Stress and rhythm part 2 – sentence stress


Sentence stress is the main means of providing rhythm in speech. Rhythm is the key to fluent English speech. Sentence stress occurs when we say certain words more loudly and with more emphasis than others.

Rhythm comes from the combination of the two types of stress in American English:

1) Syllable stress in words (as discussed in the part 1. If you haven’t already, here’s the link:

2) Word stress in sentences


There’s a bit problem. Some words in a sentence are stressed more than others, but which words in a sentence are usually stressed? Have a look at the sentence :

“We’ll be arriving on the train tomorrow from Paris”

which words do you think sound a little bit longer,  a little bit stronger ? Actually, there’re 3 words arriving, train and Paris that sound a little longer and a little stronger.


  • Is “arriving” a verb?
  • What about train and Paris? They’re nouns

Basically, nouns, verbs, adjectives, and adverbs are content words and content words are stressed. That’s why the English language has been called “the stress timed language”.

Let’s quickly talk about the function words and content words

  • Focus words (content words or even key words) are very important to the meaning of the sentence, so the focus words are going to convey some content. They can be nouns, verbs, adjectives,pronouns. They’re super important words in the sentence.
  • That’s going to contrast with function words, which convey less meaning. They’re helping add some structure to our language, but they’re as not important as focus words. They can be Prepositions, articles, conjunctions.

Generally speaking, focus words are stressed and function words are not stressed. That’s why you’re gonna make that word louder and longer and higher in pitch. You gotta do three of them, not 1 out of three or 2 out of three. You must make the three of them longer, louder and higher.

What is the difference between stressed words and unstressed words?

  • Unstressed words: softer – shorter –  lower
  • Stressed words: higher – louder – longer

Let’s take a look at some sentences

  • The kids are at the park.
  • Do you have any brothers or sisters?
  • Why didn’t you do your homework?
  • He bought red car for his daughter.
  • We are not familiar with this new computer program.
  • She doesn’t know the answer.
  • don’t know the answer, either.
  • We aren’t sure.
  • I’ve never heard of that before, but it makes sense.
  • They’ll ask the teacher for help.
  • She is going to study tonight.
  • I can speak French.

Word stress is unchangeable, it’s always the same. For example: person has 2 syllables and the first syllable is stressed, which is pronounced louder, longer and higher in pitch, but sentence stress can change and does change.


Look at the sentence: “I really love sleeping on the fence”.  (Love,sleeping and fence are words mostly stressed,) but I have a question “WHO?” – I really love sleeping on the fence” ( I is stressed. It’s stronger than the rest of words). “WHAT”-  “I really love sleeping on the fence” (sleeping is stressed. It’s stronger than the rest of words) and “WHERE” – I really love sleeping on the fence (fence is stressed. It’s stronger than the rest of words)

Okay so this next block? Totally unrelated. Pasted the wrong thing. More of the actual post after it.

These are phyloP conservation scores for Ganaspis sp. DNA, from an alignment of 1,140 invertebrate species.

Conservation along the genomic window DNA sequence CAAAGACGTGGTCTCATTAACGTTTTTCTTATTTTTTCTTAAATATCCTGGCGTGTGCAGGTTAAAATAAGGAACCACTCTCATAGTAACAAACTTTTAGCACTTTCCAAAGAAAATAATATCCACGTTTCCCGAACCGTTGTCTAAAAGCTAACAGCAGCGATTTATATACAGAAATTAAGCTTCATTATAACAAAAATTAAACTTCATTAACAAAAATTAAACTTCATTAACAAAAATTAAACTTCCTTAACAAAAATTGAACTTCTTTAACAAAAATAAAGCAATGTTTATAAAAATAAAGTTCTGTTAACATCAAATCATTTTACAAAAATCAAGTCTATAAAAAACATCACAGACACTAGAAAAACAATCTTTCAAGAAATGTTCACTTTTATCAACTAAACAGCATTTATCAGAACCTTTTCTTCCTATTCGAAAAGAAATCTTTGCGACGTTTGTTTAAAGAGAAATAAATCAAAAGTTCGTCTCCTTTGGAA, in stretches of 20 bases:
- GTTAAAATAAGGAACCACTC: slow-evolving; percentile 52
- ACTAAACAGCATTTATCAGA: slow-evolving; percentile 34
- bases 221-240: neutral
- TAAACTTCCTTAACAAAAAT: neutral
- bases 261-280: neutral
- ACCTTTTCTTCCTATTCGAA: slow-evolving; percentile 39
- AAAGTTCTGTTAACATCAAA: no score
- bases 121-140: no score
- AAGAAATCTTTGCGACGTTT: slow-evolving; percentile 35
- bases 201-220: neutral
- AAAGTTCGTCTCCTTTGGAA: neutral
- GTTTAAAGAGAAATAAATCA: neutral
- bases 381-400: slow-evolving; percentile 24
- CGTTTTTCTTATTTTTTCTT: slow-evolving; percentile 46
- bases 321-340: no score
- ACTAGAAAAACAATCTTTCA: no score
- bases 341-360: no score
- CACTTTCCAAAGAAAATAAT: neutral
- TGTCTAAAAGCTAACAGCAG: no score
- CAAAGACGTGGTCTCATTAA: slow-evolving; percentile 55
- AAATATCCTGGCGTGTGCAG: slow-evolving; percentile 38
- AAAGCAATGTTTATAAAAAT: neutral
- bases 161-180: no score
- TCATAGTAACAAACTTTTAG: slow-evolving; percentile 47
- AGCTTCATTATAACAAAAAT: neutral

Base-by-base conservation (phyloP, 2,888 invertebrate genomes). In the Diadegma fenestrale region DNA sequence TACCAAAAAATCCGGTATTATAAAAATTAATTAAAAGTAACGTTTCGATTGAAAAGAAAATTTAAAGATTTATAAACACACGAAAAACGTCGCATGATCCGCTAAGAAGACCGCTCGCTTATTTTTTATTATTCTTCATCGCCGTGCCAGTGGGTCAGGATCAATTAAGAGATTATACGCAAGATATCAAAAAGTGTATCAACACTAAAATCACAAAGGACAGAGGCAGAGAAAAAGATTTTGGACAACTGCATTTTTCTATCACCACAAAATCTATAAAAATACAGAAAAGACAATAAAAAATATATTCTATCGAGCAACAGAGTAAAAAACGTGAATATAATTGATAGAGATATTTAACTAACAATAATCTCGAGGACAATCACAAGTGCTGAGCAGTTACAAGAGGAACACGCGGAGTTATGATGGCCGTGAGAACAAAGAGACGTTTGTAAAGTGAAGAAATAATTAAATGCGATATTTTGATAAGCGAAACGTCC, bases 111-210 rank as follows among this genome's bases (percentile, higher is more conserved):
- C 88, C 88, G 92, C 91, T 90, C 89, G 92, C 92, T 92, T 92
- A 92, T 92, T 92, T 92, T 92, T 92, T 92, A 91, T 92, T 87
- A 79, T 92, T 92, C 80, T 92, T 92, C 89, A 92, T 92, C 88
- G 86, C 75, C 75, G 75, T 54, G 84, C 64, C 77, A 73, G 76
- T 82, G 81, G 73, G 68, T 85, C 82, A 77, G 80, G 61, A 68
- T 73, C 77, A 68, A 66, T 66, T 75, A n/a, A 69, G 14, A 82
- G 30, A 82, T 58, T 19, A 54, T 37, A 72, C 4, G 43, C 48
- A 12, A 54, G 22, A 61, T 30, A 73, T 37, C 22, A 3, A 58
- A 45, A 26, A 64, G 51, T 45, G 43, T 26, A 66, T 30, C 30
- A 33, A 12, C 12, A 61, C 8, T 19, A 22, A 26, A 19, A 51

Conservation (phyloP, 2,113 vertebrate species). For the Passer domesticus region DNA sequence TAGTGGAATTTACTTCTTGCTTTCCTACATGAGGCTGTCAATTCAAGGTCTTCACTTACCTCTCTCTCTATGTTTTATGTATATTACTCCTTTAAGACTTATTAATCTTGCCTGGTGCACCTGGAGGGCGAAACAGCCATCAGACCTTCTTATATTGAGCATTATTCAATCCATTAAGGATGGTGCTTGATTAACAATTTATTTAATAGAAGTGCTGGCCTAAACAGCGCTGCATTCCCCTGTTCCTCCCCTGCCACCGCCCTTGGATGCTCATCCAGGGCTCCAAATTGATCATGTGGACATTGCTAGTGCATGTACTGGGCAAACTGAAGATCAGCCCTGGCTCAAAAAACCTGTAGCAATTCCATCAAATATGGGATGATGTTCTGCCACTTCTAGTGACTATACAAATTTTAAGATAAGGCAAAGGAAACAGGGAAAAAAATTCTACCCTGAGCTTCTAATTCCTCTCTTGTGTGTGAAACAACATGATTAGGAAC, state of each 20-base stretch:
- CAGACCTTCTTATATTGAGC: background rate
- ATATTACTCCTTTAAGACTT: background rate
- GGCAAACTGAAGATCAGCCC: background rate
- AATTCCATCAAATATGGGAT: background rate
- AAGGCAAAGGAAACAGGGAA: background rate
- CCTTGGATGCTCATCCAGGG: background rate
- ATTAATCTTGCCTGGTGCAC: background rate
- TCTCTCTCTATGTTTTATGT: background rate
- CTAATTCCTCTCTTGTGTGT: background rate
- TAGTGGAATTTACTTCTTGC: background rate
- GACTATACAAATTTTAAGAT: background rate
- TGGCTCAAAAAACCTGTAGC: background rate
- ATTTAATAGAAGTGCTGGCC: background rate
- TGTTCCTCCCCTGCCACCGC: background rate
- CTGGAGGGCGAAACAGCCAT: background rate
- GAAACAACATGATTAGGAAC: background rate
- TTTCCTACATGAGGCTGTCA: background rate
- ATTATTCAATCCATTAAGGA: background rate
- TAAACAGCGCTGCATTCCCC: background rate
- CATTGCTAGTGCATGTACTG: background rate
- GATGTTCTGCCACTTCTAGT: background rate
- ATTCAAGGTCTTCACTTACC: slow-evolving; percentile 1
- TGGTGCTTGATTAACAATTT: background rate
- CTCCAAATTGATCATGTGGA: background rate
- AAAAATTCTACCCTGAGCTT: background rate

*REMEMBER: “Stress can change in sentences depending on what the important information is”

Another example:

John is leaving Paris next week.                (Emphasize the time)
John is leaving Paris next week.                  (Emphasize the place)

John is leaving Paris next week.                  (Emphasize the action)
John is leaving to Paris next week.             (Emphasize the person)

For more example: I like here


I like her (means she’s the one I like)

I like her (means I’m the one who likes her)

I like her (means I like her very much)

Listen to the sentences to hear the differences in the sentence “I never said she stole my money” 

Some activities and ideas you may want to use in your class or self-study

  • Teacher says the sentence in different ways to indicate different meanings. The students listen and choose the correct meaning.
    • I wanted him to say the sentence.
    • I wanted him to say the sentence.
    • I wanted him to say the sentence.
    • I wanted him to say the sentence.
    • I wanted him to say the sentence
  • Break class into pairs, a student looks at the board and says the unstressed words and the other (who turns back to the board) has to correct his partner. It’ so fun!
    • I don’t want to do my homework
    • I dare you take your pants off
    • I dare you punch in Mr.Lee’s face.
    • She doesn’t know that her boyfriend has another girl
    • My father would be really upset
    • She’s going to cry like a 5 year old girl

(Student should write the sentences down and then underline the words they think sound a little bit stronger and then correct their parter. Of course, they’re not allowed to look at the sentences on the words)

  • Correct me. I’m going to say the sentences with unstressed words and my students will have to correct me. They love correcting their teacher if you give them permission to say “You’re stupid, you better say like this”. Wow, your class is so amazing because your students are pretty bossy.
    • I don’t want to become a chef.
    • I love teaching English as well as cooking.
    • Marry went to my party yesterday
    • Obama doesn’t know how to use chopsticks to eat Bún Chả at a restaurant called bún chả Hương Liên.
    • I don’t want to kiss you because of your mouth.
    • My mother doesn’t let me get married with Taylor Swift.

That’s it and we’ve just done the second part of stress and rhythm series. Hope you liked it and had tons of fun learning English.


Some useful links and websites about sentence stress

Jo Gakonga – CELTA lesson:

Podcasts links:

English pronunciation pod:




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